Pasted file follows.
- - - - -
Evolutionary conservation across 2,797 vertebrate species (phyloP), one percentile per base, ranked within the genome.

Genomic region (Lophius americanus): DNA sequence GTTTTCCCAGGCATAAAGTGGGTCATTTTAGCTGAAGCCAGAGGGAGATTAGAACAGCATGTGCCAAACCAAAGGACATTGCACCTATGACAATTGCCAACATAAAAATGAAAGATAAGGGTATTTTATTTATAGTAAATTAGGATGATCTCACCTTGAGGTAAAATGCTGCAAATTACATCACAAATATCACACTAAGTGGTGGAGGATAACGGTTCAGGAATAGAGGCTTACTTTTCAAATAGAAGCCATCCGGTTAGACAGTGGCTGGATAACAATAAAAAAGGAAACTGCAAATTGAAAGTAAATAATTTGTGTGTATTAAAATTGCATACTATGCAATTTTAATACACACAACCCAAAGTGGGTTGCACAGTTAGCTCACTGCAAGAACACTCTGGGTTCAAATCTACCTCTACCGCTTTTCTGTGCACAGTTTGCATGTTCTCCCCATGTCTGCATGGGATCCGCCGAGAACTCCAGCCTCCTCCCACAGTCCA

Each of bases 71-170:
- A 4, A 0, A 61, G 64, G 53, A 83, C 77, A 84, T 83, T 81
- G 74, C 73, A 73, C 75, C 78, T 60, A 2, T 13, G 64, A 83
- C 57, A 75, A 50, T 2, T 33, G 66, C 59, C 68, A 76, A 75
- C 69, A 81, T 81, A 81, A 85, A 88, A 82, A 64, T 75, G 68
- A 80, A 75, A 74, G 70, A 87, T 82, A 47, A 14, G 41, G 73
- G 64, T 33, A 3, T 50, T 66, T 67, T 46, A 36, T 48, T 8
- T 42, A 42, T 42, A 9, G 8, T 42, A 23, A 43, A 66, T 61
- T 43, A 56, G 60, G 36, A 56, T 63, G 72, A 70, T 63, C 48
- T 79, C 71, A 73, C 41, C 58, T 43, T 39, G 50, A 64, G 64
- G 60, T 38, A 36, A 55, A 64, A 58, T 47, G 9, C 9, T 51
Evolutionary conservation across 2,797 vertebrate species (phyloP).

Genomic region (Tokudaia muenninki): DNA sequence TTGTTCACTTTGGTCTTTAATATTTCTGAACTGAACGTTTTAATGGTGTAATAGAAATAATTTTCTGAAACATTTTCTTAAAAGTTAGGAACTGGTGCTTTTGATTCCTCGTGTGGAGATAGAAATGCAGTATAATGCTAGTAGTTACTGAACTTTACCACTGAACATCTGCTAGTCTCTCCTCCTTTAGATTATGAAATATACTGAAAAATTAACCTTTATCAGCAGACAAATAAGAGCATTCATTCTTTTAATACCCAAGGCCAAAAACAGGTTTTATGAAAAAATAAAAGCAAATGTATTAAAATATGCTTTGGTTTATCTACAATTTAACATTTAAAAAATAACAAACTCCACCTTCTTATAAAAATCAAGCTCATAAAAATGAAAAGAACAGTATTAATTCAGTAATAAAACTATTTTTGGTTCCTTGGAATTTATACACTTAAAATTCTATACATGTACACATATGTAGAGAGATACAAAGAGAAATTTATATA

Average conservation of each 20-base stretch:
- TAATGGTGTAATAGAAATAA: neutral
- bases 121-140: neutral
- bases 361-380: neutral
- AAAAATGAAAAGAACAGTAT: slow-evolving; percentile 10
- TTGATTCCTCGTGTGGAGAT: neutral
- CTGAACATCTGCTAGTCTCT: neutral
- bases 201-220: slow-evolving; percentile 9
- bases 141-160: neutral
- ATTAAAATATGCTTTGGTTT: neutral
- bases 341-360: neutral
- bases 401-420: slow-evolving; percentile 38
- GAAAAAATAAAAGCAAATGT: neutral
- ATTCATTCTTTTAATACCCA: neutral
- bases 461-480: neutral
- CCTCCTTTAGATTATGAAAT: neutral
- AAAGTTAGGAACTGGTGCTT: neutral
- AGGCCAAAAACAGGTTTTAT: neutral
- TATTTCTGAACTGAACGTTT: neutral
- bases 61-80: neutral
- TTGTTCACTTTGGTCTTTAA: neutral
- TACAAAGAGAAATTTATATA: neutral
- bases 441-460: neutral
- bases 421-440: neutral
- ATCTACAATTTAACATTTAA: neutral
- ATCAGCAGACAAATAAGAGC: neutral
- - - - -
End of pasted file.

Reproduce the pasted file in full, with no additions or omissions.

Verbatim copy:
Evolutionary conservation across 2,797 vertebrate species (phyloP), one percentile per base, ranked within the genome.

Genomic region (Lophius americanus): DNA sequence GTTTTCCCAGGCATAAAGTGGGTCATTTTAGCTGAAGCCAGAGGGAGATTAGAACAGCATGTGCCAAACCAAAGGACATTGCACCTATGACAATTGCCAACATAAAAATGAAAGATAAGGGTATTTTATTTATAGTAAATTAGGATGATCTCACCTTGAGGTAAAATGCTGCAAATTACATCACAAATATCACACTAAGTGGTGGAGGATAACGGTTCAGGAATAGAGGCTTACTTTTCAAATAGAAGCCATCCGGTTAGACAGTGGCTGGATAACAATAAAAAAGGAAACTGCAAATTGAAAGTAAATAATTTGTGTGTATTAAAATTGCATACTATGCAATTTTAATACACACAACCCAAAGTGGGTTGCACAGTTAGCTCACTGCAAGAACACTCTGGGTTCAAATCTACCTCTACCGCTTTTCTGTGCACAGTTTGCATGTTCTCCCCATGTCTGCATGGGATCCGCCGAGAACTCCAGCCTCCTCCCACAGTCCA

Each of bases 71-170:
- A 4, A 0, A 61, G 64, G 53, A 83, C 77, A 84, T 83, T 81
- G 74, C 73, A 73, C 75, C 78, T 60, A 2, T 13, G 64, A 83
- C 57, A 75, A 50, T 2, T 33, G 66, C 59, C 68, A 76, A 75
- C 69, A 81, T 81, A 81, A 85, A 88, A 82, A 64, T 75, G 68
- A 80, A 75, A 74, G 70, A 87, T 82, A 47, A 14, G 41, G 73
- G 64, T 33, A 3, T 50, T 66, T 67, T 46, A 36, T 48, T 8
- T 42, A 42, T 42, A 9, G 8, T 42, A 23, A 43, A 66, T 61
- T 43, A 56, G 60, G 36, A 56, T 63, G 72, A 70, T 63, C 48
- T 79, C 71, A 73, C 41, C 58, T 43, T 39, G 50, A 64, G 64
- G 60, T 38, A 36, A 55, A 64, A 58, T 47, G 9, C 9, T 51
Evolutionary conservation across 2,797 vertebrate species (phyloP).

Genomic region (Tokudaia muenninki): DNA sequence TTGTTCACTTTGGTCTTTAATATTTCTGAACTGAACGTTTTAATGGTGTAATAGAAATAATTTTCTGAAACATTTTCTTAAAAGTTAGGAACTGGTGCTTTTGATTCCTCGTGTGGAGATAGAAATGCAGTATAATGCTAGTAGTTACTGAACTTTACCACTGAACATCTGCTAGTCTCTCCTCCTTTAGATTATGAAATATACTGAAAAATTAACCTTTATCAGCAGACAAATAAGAGCATTCATTCTTTTAATACCCAAGGCCAAAAACAGGTTTTATGAAAAAATAAAAGCAAATGTATTAAAATATGCTTTGGTTTATCTACAATTTAACATTTAAAAAATAACAAACTCCACCTTCTTATAAAAATCAAGCTCATAAAAATGAAAAGAACAGTATTAATTCAGTAATAAAACTATTTTTGGTTCCTTGGAATTTATACACTTAAAATTCTATACATGTACACATATGTAGAGAGATACAAAGAGAAATTTATATA

Average conservation of each 20-base stretch:
- TAATGGTGTAATAGAAATAA: neutral
- bases 121-140: neutral
- bases 361-380: neutral
- AAAAATGAAAAGAACAGTAT: slow-evolving; percentile 10
- TTGATTCCTCGTGTGGAGAT: neutral
- CTGAACATCTGCTAGTCTCT: neutral
- bases 201-220: slow-evolving; percentile 9
- bases 141-160: neutral
- ATTAAAATATGCTTTGGTTT: neutral
- bases 341-360: neutral
- bases 401-420: slow-evolving; percentile 38
- GAAAAAATAAAAGCAAATGT: neutral
- ATTCATTCTTTTAATACCCA: neutral
- bases 461-480: neutral
- CCTCCTTTAGATTATGAAAT: neutral
- AAAGTTAGGAACTGGTGCTT: neutral
- AGGCCAAAAACAGGTTTTAT: neutral
- TATTTCTGAACTGAACGTTT: neutral
- bases 61-80: neutral
- TTGTTCACTTTGGTCTTTAA: neutral
- TACAAAGAGAAATTTATATA: neutral
- bases 441-460: neutral
- bases 421-440: neutral
- ATCTACAATTTAACATTTAA: neutral
- ATCAGCAGACAAATAAGAGC: neutral